Regeneration eBook

This eBook from the Gutenberg Project consists of approximately 204 pages of information about Regeneration.

Occasionally, too, lads are brought here by kind folk, who find them starving.  They are taken in, kept for a while, taught and fed, and when their characters are re-established—­for many of them have none left—­put out into the world.  Some of them, indeed, work daily at various employments in London, and pay 5s. a week for their board and lodging at the Home.  A good proportion of these lads also are sent to the collieries in Wales, where, after a few years, they earn good wages.

In these collieries a man and a boy generally work together.  A while ago such a man applied to the Army for a boy, and the applicant, proving respectable, the boy was sent, and turned out extremely well.  In due course he became a collier himself, and, in his turn, sent for a boy.  So the thing spread, till up to the present time the Army has supplied fifty or sixty lads to colliers in South Wales, all of whom seem to be satisfactory and prosperous.

As the Manager explained, it is not difficult to place out a lad as soon as his character can be more or less guaranteed.  The difficulty comes with a man who is middle-aged or old.  He added that this Home does not in any sense compete with those of Dr. Barnardo; in fact, in certain ways they work hand in hand.  The Barnardo Homes will not receive lads who are over sixteen, whereas the Army takes them up to eighteen.  So it comes about that Barnardo’s sometimes send on cases which are over their age limit to Sturge House.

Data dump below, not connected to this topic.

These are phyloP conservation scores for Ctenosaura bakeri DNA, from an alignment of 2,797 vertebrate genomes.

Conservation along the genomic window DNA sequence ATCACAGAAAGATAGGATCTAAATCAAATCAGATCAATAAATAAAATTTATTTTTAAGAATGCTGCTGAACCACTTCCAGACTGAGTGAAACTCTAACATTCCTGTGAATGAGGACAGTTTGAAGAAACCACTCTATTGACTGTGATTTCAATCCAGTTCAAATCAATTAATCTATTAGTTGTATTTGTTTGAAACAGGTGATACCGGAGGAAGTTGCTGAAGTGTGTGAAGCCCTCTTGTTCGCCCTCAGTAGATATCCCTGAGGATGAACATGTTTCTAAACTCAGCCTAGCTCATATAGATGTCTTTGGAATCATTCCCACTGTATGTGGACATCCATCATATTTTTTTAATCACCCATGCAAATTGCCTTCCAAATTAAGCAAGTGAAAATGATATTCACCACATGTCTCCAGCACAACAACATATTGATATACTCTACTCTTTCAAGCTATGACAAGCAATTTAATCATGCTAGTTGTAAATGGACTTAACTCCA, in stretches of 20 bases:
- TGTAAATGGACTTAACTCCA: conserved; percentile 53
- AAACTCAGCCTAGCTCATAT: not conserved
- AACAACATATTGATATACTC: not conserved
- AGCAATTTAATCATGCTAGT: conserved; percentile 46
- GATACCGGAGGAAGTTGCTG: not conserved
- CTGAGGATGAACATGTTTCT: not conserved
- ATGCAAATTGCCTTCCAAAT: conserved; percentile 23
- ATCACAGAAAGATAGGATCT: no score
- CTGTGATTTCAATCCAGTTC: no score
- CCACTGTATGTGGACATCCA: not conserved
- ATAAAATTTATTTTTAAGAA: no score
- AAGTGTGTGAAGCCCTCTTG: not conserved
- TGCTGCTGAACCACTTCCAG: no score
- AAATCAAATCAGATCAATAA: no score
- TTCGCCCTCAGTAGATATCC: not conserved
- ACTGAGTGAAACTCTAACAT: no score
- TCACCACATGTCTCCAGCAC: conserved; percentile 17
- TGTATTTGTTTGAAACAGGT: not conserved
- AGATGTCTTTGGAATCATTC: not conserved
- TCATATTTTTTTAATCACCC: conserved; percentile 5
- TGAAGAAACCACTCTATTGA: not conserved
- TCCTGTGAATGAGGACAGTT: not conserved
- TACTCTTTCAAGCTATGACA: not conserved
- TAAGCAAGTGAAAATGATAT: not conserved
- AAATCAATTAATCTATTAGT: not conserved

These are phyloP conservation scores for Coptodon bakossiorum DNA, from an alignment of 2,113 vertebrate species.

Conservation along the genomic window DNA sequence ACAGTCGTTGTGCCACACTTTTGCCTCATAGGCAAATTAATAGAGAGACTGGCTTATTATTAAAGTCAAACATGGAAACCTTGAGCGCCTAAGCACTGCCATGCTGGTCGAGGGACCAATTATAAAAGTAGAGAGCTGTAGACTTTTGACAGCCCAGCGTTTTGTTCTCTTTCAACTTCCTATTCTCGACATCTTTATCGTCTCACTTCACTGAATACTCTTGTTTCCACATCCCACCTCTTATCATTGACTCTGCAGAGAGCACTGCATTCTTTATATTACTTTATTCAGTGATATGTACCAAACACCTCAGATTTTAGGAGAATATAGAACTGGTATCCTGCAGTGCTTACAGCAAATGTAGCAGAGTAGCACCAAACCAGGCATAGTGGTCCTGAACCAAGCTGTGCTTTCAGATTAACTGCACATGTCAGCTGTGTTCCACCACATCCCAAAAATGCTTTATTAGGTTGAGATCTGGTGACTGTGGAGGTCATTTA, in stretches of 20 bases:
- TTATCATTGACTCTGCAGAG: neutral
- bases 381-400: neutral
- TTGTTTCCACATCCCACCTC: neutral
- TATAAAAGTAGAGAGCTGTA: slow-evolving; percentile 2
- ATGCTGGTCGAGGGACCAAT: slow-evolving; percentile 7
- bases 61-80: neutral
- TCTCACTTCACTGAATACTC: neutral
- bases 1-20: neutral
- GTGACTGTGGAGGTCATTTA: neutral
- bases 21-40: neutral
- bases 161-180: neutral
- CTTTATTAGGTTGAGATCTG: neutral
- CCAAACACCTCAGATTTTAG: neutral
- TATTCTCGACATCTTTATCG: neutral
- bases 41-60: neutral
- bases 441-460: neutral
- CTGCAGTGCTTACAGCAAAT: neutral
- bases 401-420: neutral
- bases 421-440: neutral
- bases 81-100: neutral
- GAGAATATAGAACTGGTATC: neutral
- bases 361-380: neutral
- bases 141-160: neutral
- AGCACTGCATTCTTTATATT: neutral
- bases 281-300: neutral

I saw the boys at their dinner, and although many of them had a bad record, certainly they looked very respectable, and likely to make good and useful men.  The experience of the Army is that most of them are quite capable of reformation, and that, when once their hearts have been changed, they seldom fall back into the ways of dishonesty.

This Home, like all those managed by the Salvation Army, is spotlessly clean, and the dormitories are very pleasant rooms.  Also, there is a garden, and in it I saw a number of pots of flowers, which had just been sent as a present by a boy whom the Army helped three years ago, and who is now, I understand, a gardener.

Sturge House struck me as a most useful Institution; and as there is about it none of the depressing air of the adult Shelters, my visit here was a pleasant change.  The reclamation or the helping of a lad is a very different business from that of restoring the adult or the old man to a station in life which he seems to have lost for ever.


This Bureau is established in the Social Headquarters at Whitechapel, a large building acquired as long ago as 1878.  Here is to be seen the room in which General Booth used to hold some of his first prayer meetings, and a little chamber where he took counsel with those Officers who were the fathers of the Army.  Also there is a place where he could sit unseen and listen to the preaching of his subordinates, so that he might judge of their ability.

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Regeneration from Project Gutenberg. Public domain.
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